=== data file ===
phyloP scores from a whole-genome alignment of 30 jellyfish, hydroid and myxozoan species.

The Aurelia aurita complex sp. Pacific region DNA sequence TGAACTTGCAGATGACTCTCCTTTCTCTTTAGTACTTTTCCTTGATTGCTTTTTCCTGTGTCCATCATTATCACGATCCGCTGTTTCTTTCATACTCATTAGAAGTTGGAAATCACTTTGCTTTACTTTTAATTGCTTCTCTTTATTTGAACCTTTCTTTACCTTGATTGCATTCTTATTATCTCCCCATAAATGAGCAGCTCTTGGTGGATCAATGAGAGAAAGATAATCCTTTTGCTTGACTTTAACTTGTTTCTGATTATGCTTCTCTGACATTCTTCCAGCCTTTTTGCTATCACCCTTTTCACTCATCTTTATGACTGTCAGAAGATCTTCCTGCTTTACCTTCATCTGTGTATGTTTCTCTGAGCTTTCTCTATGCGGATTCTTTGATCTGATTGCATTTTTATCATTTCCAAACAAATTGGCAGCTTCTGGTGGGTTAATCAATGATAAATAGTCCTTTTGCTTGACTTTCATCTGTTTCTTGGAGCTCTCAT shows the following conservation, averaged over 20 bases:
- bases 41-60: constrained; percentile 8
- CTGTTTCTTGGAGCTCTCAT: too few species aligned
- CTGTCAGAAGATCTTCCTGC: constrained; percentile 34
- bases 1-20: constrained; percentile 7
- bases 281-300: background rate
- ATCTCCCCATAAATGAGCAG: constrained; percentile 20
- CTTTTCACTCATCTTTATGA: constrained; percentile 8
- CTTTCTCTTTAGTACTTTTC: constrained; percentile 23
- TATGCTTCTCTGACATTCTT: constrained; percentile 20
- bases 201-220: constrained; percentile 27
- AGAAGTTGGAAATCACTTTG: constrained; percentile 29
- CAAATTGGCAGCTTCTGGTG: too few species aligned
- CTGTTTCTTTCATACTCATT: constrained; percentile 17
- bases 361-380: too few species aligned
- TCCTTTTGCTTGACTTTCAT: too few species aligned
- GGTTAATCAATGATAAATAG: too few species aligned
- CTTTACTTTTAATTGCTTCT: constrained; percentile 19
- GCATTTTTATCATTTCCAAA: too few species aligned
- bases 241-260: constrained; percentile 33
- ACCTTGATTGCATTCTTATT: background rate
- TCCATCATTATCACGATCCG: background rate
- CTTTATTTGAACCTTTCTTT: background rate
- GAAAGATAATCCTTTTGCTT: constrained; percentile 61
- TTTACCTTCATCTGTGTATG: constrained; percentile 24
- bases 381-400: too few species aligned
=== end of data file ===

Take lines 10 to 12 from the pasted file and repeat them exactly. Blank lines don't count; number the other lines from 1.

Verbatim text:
- CTTTCTCTTTAGTACTTTTC: constrained; percentile 23
- TATGCTTCTCTGACATTCTT: constrained; percentile 20
- bases 201-220: constrained; percentile 27